tapestry weaving

Dumfries 3 – Sound and Weave

The most important reason for me to visit Dumfries was to check out Gracefield Arts Centre and the space in which I would have work in an exhibition later in the year. The British Tapestry Group exhibition “Sound and Weave” is now on at the arts centre and runs there until 29th September.

Gracefield Arts Centre

My tapestry is experimentally interactive with light sensors embedded in the weave – the sensors trigger different field recordings layered over a looping background soundscape when they are cast into shadow by, for instance, the viewer’s hand or body.

“Experimental” is the key work here and it proved a challenge to calibrate the sensors to react at their optimum in a space with lighting quite different from my studio. In this instance I am happy for the interactivity of the tapestry to be sensitive to the changing ambient light as much as the gallery lighting and human intervention, but in future venues I will provide my own lighting with a view to a tighter control of the sensors.

The videos below show both my own tapestry “in action” and the other works in the exhibition. Thanks again to Dawn, the Arts Officer at Gracefield, and all the BTG people involved in setting up the exhibition. It will be my turn when it comes to Swansea in March 2019!

If the videos do not show below in your browser, please click the links below to view them on Vimeo.

INTERCONNECTION at Gracefield Arts Centre

https://vimeo.com/285860378

Sound and Weave at Gracefield Arts Centre

https://vimeo.com/286544845


rusty ring perspective

Iron Standings and Rusty Rings

Iron standings, rusty rings and other objects – these are from a short stretch of the Scottish shoreline which I was walking along last month and which includes two old, small harbour jetties.

iron standings

The colours and textures of rust are always attractive to me and in this location they also reflect the colours and textures of the surrounding rocks and lichens.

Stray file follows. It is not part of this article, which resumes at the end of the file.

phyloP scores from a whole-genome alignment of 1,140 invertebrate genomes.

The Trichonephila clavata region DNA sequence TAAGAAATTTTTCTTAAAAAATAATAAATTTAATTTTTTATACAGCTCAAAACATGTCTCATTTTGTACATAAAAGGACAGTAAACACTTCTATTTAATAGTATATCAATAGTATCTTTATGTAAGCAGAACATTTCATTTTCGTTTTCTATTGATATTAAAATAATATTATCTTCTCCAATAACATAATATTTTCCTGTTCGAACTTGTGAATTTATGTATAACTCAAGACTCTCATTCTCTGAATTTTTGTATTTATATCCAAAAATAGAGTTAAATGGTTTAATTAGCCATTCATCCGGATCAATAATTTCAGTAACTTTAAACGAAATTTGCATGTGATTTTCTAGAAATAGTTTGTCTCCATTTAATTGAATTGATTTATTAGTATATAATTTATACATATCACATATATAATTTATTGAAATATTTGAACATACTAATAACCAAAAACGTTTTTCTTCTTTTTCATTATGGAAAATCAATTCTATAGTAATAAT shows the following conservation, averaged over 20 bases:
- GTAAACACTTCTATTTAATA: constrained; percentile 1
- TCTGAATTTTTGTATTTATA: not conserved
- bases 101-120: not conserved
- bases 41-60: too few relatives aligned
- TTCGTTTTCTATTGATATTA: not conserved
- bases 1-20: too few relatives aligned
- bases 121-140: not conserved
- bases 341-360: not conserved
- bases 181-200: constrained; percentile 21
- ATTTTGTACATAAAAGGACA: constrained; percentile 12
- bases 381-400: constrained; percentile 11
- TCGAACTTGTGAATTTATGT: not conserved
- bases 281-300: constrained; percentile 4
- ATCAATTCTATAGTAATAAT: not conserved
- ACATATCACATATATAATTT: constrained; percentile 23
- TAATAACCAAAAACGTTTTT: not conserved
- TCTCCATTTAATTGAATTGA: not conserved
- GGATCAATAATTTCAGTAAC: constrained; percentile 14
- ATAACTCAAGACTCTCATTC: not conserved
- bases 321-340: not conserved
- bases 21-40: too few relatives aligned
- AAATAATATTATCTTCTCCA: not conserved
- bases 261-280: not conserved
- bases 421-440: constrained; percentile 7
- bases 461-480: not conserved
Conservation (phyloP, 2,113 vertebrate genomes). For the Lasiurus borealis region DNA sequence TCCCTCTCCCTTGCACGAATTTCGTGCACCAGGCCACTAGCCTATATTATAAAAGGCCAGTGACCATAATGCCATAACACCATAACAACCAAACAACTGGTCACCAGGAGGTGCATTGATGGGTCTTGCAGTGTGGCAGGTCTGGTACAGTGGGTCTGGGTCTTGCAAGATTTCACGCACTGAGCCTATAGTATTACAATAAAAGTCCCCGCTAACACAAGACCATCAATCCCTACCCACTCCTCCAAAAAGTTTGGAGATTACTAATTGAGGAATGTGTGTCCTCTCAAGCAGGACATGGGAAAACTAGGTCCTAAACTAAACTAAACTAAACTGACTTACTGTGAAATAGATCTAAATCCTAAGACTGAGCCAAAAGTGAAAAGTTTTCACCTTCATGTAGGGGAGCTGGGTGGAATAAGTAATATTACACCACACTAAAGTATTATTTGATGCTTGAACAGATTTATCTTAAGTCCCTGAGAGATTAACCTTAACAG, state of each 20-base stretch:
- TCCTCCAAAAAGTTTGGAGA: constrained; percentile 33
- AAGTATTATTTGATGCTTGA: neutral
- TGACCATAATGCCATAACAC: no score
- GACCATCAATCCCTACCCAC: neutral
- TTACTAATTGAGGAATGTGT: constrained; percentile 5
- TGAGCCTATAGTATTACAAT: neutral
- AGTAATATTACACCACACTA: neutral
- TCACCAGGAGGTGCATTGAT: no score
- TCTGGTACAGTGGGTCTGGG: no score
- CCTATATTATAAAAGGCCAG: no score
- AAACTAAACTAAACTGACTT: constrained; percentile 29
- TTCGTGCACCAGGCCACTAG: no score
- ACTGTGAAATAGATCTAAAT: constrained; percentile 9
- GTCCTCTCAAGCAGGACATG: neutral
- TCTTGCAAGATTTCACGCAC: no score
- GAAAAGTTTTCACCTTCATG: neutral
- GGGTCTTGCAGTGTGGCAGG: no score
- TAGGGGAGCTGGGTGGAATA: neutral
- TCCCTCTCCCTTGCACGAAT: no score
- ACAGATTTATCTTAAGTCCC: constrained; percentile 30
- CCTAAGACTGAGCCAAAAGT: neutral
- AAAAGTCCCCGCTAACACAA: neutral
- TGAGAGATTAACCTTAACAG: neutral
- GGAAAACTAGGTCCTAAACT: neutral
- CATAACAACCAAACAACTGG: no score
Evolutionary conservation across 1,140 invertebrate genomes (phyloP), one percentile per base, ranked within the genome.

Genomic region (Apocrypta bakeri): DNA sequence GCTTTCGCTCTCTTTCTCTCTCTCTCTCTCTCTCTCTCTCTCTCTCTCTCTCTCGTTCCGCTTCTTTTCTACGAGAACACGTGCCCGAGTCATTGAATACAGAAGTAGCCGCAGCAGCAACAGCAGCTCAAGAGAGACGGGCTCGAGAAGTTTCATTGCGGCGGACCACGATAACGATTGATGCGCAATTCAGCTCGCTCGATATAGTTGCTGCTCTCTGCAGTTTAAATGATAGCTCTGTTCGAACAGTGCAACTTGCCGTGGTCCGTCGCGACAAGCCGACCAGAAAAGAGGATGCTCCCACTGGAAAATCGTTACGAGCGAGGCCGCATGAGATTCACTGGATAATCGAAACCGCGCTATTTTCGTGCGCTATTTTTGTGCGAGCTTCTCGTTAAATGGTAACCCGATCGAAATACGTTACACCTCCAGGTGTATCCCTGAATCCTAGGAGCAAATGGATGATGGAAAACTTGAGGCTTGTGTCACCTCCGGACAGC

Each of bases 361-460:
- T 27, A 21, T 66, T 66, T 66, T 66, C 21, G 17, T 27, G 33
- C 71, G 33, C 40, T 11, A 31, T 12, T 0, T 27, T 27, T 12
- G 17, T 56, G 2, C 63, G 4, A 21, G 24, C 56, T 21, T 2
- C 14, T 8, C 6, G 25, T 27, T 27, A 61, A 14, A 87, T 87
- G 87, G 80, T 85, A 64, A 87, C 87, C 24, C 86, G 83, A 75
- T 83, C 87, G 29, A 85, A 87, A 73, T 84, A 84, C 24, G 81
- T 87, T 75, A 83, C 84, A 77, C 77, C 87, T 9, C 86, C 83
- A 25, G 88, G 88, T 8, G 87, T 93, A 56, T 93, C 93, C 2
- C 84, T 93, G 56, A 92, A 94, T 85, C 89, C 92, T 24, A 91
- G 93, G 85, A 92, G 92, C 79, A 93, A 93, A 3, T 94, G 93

So far as I can tell these small ports are not used any more, althoughContinue reading

York Station

My Walk this Week – Skeletal Station Architecture

My walk this week is at the end of recent travels and depicts the skeletal architecture and structure of York railway station and more. The rib-like structures of the station design are fascinating and while all the photos were taken on my iPhone, perhaps that forced me to be more selective about the views and angles of the images I took.

skeletal station ribs

I found myself unexpectedly with time to spare due to a cancelled train, and so, apart from exploring the station, I also went to York Art Gallery for a lot at this year’s Aesthetica exhibition. It was very interesting but many of the exhibits were in video form and therefore less immediateContinue reading

twisting footbridge

My Walk this Week – A Day in Northampton

My walk this week is from a day trip we had to Northampton a few weeks ago. We were there for the opening of an exhibition in which my daughter (Hannah Duncan Creations) had be invited to take part – Enamel Today by the British Society of Enamellers. The exhibition is at 78 Derngate, the only Charles Rennie Mackintosh house in England.

Beckets Park

Apart from the obvious interest I have in my daughter’s work I also had an interest in the Northampton architecture, and not just the Rennie mackintosh house.Continue reading

Barbara Hepworth - Hieroglyph detail

Sculpture in Leeds